The Mini GC lightweight, portable gas chromatograph has been added to the range of Forston Labs LabNavigator sensor products through a collaboration with Seacoast Science. The MEMS chip sensor in the Mini GC allows the use of room air as a carrier gas, making the unit suitable for academic teaching as well as in-the-field and industrial applications.
Small enough to be hand held but designed for OEM applications, the STS CMOS-detector-based microspectrometer displayed by Ocean Optics is less than two inches square but said to provide performance characteristics comparable with larger systems, with full spectral analysis with low stray light, high signal-to-noise of >1500:1 and typical optical resolution of around 1.5nm (FWHM).
Equipment manufacturers are increasingly working with their customers on the development of methods for specific types of analyses. With the agreement of the partners, these methods are then being made freely available to the scientific community.
Through its Phenologix method development service, for example, Phenomenex develops novel analytical chemistry solutions that solve the separation and purification challenges of researchers in industrial, clinical, government and academic laboratories. Phenomenex is currently involved in a high blood pressure monitoring collaboration with the Mayo Clinic, in the US, focused on measuring aldosterone levels in plasma, as well as a project measuring nicotine/cotinine in blood plasma to develop a high throughput assay to meet the needs of insurance companies seeking to determine if an individual is a tobacco user.
AB Sciex is also expanding its applications library, the iMethods Application Center, with new test methods for toxicology, food safety and environmental analysis. A current example is a collaboration with The Institute of Cancer Research (ICR), which is investigating the spread of cancer in the human body in an effort to identify new and effective treatment strategies, to standardise advanced methods of mass spectrometry-based tissue imaging. The cancer researchers are using an AB SCIEX TOF/TOF 5800 System, a MALDI-TOF/TOF mass spectrometry (matrix-assisted laser desorption/ionization time-offlight technology) system, to conduct non-targeted discovery, looking at specific regions of the tumour, investigating proteins that are present in these regions and how they enhance metastatic progression.
Food security analysis can often be a rate limiting step, with pesticide screening, for example, requiring multiple injections in a GC-MS instrument. Thermo Fisher Scientific has developed a faster method that requires just one sample injection, using a Quantum gas chromatograph, which can acquire 3000 times selective reaction monitoring transitions per run.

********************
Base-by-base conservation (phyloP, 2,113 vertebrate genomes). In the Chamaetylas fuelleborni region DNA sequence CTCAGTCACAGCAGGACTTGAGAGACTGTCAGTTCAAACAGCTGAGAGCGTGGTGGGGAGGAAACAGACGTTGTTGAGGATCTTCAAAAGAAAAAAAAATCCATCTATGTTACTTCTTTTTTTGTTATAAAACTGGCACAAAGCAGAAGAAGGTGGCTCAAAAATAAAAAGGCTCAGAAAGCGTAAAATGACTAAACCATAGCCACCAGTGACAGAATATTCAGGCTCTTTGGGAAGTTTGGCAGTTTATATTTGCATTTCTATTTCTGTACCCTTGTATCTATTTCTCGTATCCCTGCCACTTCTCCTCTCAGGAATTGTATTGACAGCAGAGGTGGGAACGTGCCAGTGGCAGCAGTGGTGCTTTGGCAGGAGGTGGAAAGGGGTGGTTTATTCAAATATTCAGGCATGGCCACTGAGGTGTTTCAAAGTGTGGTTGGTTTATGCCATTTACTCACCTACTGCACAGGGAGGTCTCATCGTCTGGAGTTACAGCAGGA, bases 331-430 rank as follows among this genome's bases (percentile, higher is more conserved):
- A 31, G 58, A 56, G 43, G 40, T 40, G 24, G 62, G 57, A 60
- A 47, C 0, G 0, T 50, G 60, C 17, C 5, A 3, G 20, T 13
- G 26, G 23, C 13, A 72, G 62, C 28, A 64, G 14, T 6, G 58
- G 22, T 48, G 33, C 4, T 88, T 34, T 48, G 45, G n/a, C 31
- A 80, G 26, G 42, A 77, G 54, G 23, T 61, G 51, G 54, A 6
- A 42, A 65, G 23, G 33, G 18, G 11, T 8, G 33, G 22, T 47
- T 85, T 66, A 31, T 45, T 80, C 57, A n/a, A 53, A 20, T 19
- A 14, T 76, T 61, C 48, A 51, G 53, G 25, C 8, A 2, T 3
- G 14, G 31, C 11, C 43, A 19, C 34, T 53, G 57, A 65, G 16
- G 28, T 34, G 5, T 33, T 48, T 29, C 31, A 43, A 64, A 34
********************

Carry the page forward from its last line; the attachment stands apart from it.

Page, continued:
Agilent Technologies introduced its Intelligent System Emulation technology for the Agilent 1290 Infinity UHPLC unit to facilitate instrument-to-instrument method transfer. The software is said to enable the 1290 Infinity to emulate other systems, regardless of brand; it is claimed to be the first universal commercial LC system delivering the same chromatographic results without any instrument or method change.
Toronto-based Advanced Chemistry Development unveiled its development strategy for Spectrus, a new generation of analytical and chemical knowledge management software that enables organisations to better use the vast amount of information generated in today’s R&D environment. The vendor-neutral platform, built on the foundation of ACD Labs existing analytical chemistry tools, handles data from a broad range of techniques in one interface. Spectrus adds the unique ability to find, store, and relate not just the raw data or reports, but the important chemical context and human interpretations lost by existing knowledge management systems that are essential to foster projects and decisions in the future. The Spectrus suite of software will be phased in throughout 2011 and 2012.
Finally, the end of the paper laboratory notebook is a key informatics trend, with suppliers highlighting the additional benefits of searchability and portability of results both current and archived, consistency of presentation, and ‘survivability’ when confronted by the spilled coffee challenge, coupled with results imported directly from analytical instruments alongside researchers own notes in their electronic lab notebook systems. The advent of the iPad, which has also been used as the microprocessor controller and results presenter by some instrument suppliers, has brought the electronic notebook concept a long way from novelty to reality.